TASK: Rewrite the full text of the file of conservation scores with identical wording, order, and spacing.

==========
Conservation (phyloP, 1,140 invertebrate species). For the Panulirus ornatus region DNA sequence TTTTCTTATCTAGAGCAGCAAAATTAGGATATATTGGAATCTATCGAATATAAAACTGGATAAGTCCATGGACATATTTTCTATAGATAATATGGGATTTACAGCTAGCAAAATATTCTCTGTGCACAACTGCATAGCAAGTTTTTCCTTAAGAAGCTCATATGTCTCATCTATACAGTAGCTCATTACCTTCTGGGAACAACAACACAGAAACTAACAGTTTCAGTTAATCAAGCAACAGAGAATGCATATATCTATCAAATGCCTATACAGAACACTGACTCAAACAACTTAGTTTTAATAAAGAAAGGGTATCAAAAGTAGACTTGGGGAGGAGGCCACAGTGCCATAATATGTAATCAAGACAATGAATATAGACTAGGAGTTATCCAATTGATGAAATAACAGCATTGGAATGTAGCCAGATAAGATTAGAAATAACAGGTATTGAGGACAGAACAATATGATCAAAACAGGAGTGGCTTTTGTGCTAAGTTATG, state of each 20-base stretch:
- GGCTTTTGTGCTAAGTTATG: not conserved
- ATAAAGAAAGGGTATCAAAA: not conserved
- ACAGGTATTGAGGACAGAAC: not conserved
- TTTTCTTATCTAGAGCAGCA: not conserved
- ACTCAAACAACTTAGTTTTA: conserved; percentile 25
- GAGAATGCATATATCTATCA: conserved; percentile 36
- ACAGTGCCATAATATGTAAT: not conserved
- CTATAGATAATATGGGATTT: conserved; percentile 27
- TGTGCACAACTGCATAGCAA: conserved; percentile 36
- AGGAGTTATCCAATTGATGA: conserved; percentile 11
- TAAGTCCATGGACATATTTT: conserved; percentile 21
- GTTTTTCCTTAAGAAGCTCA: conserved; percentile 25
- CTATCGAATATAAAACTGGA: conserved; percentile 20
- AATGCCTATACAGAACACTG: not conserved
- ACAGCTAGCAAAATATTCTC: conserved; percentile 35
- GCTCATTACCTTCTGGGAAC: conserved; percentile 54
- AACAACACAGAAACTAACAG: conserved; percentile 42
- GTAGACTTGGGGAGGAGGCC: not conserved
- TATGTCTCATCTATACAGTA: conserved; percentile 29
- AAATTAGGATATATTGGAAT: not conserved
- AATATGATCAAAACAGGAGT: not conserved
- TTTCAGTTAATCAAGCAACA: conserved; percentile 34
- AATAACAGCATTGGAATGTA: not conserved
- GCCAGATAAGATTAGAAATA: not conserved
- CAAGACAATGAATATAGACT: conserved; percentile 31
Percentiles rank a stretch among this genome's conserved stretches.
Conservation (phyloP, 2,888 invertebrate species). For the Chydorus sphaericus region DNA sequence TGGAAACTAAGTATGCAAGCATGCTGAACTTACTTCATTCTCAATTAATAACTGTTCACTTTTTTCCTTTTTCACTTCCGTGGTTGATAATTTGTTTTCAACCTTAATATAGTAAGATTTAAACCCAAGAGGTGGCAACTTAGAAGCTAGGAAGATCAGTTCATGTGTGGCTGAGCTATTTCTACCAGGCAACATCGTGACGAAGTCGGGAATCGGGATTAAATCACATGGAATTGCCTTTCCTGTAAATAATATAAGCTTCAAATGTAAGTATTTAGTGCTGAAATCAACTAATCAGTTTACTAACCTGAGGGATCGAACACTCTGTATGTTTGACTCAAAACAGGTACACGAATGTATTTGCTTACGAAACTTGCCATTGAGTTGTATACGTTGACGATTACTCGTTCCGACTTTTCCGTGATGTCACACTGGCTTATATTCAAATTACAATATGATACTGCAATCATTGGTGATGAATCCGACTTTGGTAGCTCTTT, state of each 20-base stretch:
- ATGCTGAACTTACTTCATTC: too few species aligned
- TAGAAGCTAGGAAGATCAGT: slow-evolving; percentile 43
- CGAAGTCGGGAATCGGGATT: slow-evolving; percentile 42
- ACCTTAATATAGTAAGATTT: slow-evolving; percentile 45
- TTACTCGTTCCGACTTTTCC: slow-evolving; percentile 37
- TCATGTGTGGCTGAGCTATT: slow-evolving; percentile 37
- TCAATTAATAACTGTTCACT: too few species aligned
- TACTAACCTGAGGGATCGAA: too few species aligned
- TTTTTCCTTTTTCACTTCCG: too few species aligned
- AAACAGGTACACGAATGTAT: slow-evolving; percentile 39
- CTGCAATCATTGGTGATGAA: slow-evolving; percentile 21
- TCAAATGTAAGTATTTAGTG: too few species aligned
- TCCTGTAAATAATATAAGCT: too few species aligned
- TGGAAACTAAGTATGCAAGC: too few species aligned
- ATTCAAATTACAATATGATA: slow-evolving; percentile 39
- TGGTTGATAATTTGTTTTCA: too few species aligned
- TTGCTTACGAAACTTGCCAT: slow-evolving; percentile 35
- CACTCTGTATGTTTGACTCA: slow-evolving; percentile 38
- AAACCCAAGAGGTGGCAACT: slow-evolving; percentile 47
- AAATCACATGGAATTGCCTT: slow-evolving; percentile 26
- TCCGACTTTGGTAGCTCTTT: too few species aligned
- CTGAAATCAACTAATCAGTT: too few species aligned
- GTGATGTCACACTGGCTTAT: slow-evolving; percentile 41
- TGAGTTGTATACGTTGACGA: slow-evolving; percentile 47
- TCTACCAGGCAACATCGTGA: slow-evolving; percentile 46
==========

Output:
Conservation (phyloP, 1,140 invertebrate species). For the Panulirus ornatus region DNA sequence TTTTCTTATCTAGAGCAGCAAAATTAGGATATATTGGAATCTATCGAATATAAAACTGGATAAGTCCATGGACATATTTTCTATAGATAATATGGGATTTACAGCTAGCAAAATATTCTCTGTGCACAACTGCATAGCAAGTTTTTCCTTAAGAAGCTCATATGTCTCATCTATACAGTAGCTCATTACCTTCTGGGAACAACAACACAGAAACTAACAGTTTCAGTTAATCAAGCAACAGAGAATGCATATATCTATCAAATGCCTATACAGAACACTGACTCAAACAACTTAGTTTTAATAAAGAAAGGGTATCAAAAGTAGACTTGGGGAGGAGGCCACAGTGCCATAATATGTAATCAAGACAATGAATATAGACTAGGAGTTATCCAATTGATGAAATAACAGCATTGGAATGTAGCCAGATAAGATTAGAAATAACAGGTATTGAGGACAGAACAATATGATCAAAACAGGAGTGGCTTTTGTGCTAAGTTATG, state of each 20-base stretch:
- GGCTTTTGTGCTAAGTTATG: not conserved
- ATAAAGAAAGGGTATCAAAA: not conserved
- ACAGGTATTGAGGACAGAAC: not conserved
- TTTTCTTATCTAGAGCAGCA: not conserved
- ACTCAAACAACTTAGTTTTA: conserved; percentile 25
- GAGAATGCATATATCTATCA: conserved; percentile 36
- ACAGTGCCATAATATGTAAT: not conserved
- CTATAGATAATATGGGATTT: conserved; percentile 27
- TGTGCACAACTGCATAGCAA: conserved; percentile 36
- AGGAGTTATCCAATTGATGA: conserved; percentile 11
- TAAGTCCATGGACATATTTT: conserved; percentile 21
- GTTTTTCCTTAAGAAGCTCA: conserved; percentile 25
- CTATCGAATATAAAACTGGA: conserved; percentile 20
- AATGCCTATACAGAACACTG: not conserved
- ACAGCTAGCAAAATATTCTC: conserved; percentile 35
- GCTCATTACCTTCTGGGAAC: conserved; percentile 54
- AACAACACAGAAACTAACAG: conserved; percentile 42
- GTAGACTTGGGGAGGAGGCC: not conserved
- TATGTCTCATCTATACAGTA: conserved; percentile 29
- AAATTAGGATATATTGGAAT: not conserved
- AATATGATCAAAACAGGAGT: not conserved
- TTTCAGTTAATCAAGCAACA: conserved; percentile 34
- AATAACAGCATTGGAATGTA: not conserved
- GCCAGATAAGATTAGAAATA: not conserved
- CAAGACAATGAATATAGACT: conserved; percentile 31
Percentiles rank a stretch among this genome's conserved stretches.
Conservation (phyloP, 2,888 invertebrate species). For the Chydorus sphaericus region DNA sequence TGGAAACTAAGTATGCAAGCATGCTGAACTTACTTCATTCTCAATTAATAACTGTTCACTTTTTTCCTTTTTCACTTCCGTGGTTGATAATTTGTTTTCAACCTTAATATAGTAAGATTTAAACCCAAGAGGTGGCAACTTAGAAGCTAGGAAGATCAGTTCATGTGTGGCTGAGCTATTTCTACCAGGCAACATCGTGACGAAGTCGGGAATCGGGATTAAATCACATGGAATTGCCTTTCCTGTAAATAATATAAGCTTCAAATGTAAGTATTTAGTGCTGAAATCAACTAATCAGTTTACTAACCTGAGGGATCGAACACTCTGTATGTTTGACTCAAAACAGGTACACGAATGTATTTGCTTACGAAACTTGCCATTGAGTTGTATACGTTGACGATTACTCGTTCCGACTTTTCCGTGATGTCACACTGGCTTATATTCAAATTACAATATGATACTGCAATCATTGGTGATGAATCCGACTTTGGTAGCTCTTT, state of each 20-base stretch:
- ATGCTGAACTTACTTCATTC: too few species aligned
- TAGAAGCTAGGAAGATCAGT: slow-evolving; percentile 43
- CGAAGTCGGGAATCGGGATT: slow-evolving; percentile 42
- ACCTTAATATAGTAAGATTT: slow-evolving; percentile 45
- TTACTCGTTCCGACTTTTCC: slow-evolving; percentile 37
- TCATGTGTGGCTGAGCTATT: slow-evolving; percentile 37
- TCAATTAATAACTGTTCACT: too few species aligned
- TACTAACCTGAGGGATCGAA: too few species aligned
- TTTTTCCTTTTTCACTTCCG: too few species aligned
- AAACAGGTACACGAATGTAT: slow-evolving; percentile 39
- CTGCAATCATTGGTGATGAA: slow-evolving; percentile 21
- TCAAATGTAAGTATTTAGTG: too few species aligned
- TCCTGTAAATAATATAAGCT: too few species aligned
- TGGAAACTAAGTATGCAAGC: too few species aligned
- ATTCAAATTACAATATGATA: slow-evolving; percentile 39
- TGGTTGATAATTTGTTTTCA: too few species aligned
- TTGCTTACGAAACTTGCCAT: slow-evolving; percentile 35
- CACTCTGTATGTTTGACTCA: slow-evolving; percentile 38
- AAACCCAAGAGGTGGCAACT: slow-evolving; percentile 47
- AAATCACATGGAATTGCCTT: slow-evolving; percentile 26
- TCCGACTTTGGTAGCTCTTT: too few species aligned
- CTGAAATCAACTAATCAGTT: too few species aligned
- GTGATGTCACACTGGCTTAT: slow-evolving; percentile 41
- TGAGTTGTATACGTTGACGA: slow-evolving; percentile 47
- TCTACCAGGCAACATCGTGA: slow-evolving; percentile 46